Outcast’s executive producer and creator gives insight into the sophomore season of his darkly mysterious show.

Cinemax: What can fans expect from Season 2?

Robert Kirkman: One of the central questions is: How far does this conspiracy go? Now that we have revealed that this is very much a town conspiracy, I think one really fun thing to do will be to explore who is working for the side of evil. Who have the demons gotten to? There will be some reveals along the way like, this guy is not a good dude, or oh, this person has been working against them the whole time.

Cinemax: How would you characterize this season?

Robert Kirkman: Darker, more intense, more mysterious, scarier… Scarier in that the story evolves to a place where you don’t know who to trust, you don’t know who’s out to get you. When danger is lurking around every corner, and it doesn’t have to be dark outside for you to see it, that makes things much scarier.

Cinemax: When it comes to the merge, how would you describe what’s at stake for mankind?

Robert Kirkman: It’s very clear even from Season 1 that the merge is something we should not let happen. It’s something very dangerous that is probably going to affect a good number of people, if not all people. And that should be fairly scary.

There’s certainly a lot of mystery surrounding it, what the ins and outs of it are, how it is that Kyle factors into achieving it, and what that means. We’re getting to a point where people will understand at least a little bit of what it is.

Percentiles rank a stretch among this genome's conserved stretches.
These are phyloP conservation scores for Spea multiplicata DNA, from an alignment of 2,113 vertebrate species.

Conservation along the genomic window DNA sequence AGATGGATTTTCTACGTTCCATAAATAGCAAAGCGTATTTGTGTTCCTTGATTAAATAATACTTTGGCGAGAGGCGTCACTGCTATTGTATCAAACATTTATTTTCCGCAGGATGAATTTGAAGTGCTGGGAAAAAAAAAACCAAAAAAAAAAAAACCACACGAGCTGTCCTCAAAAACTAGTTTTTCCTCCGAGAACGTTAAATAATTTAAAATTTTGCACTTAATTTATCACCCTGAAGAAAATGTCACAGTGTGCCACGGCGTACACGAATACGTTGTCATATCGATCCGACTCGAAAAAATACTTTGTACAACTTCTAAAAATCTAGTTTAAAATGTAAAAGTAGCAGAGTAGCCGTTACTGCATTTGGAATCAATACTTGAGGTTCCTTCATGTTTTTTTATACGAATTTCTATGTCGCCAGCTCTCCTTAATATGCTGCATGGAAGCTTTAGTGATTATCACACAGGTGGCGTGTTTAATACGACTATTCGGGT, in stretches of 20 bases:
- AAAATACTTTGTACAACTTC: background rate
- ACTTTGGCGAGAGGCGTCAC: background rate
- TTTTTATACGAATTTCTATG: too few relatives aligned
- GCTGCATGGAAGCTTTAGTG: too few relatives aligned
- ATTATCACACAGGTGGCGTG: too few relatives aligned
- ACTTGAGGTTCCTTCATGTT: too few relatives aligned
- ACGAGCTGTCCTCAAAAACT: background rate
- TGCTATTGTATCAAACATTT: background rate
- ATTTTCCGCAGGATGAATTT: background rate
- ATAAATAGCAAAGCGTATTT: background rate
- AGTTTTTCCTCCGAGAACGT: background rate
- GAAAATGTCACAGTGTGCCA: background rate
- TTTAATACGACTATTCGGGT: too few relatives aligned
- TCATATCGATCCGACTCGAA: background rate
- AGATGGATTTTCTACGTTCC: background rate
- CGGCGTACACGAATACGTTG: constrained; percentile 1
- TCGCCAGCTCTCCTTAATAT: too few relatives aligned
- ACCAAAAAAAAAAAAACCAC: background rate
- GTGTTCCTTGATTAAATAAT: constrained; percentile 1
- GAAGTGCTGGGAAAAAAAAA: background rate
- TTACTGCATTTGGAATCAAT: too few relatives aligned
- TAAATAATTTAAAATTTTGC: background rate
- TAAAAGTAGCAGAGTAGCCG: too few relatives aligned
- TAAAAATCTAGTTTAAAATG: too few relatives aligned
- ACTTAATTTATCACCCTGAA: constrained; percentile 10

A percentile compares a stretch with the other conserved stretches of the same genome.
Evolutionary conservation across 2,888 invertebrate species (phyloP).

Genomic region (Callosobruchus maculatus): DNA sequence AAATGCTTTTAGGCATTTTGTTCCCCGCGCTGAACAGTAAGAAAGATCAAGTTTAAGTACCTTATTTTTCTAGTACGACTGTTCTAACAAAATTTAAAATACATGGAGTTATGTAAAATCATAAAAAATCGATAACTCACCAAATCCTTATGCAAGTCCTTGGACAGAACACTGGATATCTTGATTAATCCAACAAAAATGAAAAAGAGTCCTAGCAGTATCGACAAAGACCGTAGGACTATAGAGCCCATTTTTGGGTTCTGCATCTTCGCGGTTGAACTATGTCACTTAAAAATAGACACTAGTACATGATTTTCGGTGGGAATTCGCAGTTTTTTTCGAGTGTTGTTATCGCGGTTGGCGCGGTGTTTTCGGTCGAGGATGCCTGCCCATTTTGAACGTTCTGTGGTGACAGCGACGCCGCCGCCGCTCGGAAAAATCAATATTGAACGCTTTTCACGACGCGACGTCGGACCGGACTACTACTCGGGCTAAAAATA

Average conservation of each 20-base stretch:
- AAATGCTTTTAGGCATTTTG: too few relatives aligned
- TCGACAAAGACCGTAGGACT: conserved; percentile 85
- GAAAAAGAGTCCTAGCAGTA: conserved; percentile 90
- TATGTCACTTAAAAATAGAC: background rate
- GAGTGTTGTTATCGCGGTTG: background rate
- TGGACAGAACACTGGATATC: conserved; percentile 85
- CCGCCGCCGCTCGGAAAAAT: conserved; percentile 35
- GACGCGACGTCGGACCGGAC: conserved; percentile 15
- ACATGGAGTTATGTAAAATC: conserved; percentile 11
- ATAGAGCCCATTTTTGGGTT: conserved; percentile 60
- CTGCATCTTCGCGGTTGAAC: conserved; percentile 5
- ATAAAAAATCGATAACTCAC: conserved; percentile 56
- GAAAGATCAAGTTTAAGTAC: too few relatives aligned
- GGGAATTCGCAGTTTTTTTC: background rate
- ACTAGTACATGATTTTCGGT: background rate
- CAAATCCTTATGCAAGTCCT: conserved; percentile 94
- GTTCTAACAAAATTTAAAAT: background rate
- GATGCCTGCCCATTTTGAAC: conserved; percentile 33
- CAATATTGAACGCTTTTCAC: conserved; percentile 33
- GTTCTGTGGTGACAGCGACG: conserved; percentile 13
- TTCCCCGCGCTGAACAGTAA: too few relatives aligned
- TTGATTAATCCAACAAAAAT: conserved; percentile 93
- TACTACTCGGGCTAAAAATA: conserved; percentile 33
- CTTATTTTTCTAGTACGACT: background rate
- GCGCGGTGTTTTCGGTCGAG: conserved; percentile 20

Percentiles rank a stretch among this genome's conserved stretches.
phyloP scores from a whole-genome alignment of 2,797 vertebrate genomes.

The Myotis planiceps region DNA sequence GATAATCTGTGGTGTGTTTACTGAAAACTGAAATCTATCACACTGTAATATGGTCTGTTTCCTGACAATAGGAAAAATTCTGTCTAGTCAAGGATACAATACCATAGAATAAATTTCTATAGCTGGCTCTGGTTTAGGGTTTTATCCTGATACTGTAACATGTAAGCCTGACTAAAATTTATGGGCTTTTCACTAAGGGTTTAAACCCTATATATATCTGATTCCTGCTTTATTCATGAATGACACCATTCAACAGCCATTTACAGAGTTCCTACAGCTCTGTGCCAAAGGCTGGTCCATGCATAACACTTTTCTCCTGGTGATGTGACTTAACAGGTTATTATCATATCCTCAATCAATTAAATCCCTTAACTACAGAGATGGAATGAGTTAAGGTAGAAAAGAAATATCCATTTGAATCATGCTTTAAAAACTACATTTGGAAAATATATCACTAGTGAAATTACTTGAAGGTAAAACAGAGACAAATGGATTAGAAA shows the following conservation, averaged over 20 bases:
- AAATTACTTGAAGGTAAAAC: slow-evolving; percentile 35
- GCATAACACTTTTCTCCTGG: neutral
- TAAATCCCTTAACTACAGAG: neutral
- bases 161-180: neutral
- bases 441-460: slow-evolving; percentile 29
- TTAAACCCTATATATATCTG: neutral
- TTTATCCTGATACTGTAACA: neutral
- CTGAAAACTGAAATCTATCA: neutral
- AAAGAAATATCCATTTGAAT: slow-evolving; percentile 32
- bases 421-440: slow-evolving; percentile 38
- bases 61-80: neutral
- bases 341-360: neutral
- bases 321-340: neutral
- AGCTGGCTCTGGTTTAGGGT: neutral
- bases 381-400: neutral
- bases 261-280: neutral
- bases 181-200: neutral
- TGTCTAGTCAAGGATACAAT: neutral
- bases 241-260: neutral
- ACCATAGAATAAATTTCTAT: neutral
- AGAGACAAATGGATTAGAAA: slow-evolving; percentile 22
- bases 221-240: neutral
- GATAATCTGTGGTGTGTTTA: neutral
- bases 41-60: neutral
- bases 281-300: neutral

Cinemax: Do you consider Kyle Barnes a “dark hero?”

Robert Kirkman: Well, he is surrounded by darkness — it’s his world. And it’s something he has been plagued with since the beginning. This evil around him has been ever-present since a very young age.

He has to cross some lines that other people wouldn’t necessarily cross, and he has to go places that he probably knows he shouldn’t. And it is that darkness within him that allows him to cross those lines to get the job done, to a certain extent. So he’s not necessarily an anti-hero, but he’s not winning any popularity contests.

Cinemax: His brand of heroism takes darkness.

Robert Kirkman: And his brand of heroism hurts him. It’s not putting him in a better position in his life. It’s not helping him in any real way. But he continues to do it, because he’s driven, and because he knows it’s something he has to do to meet his end goal.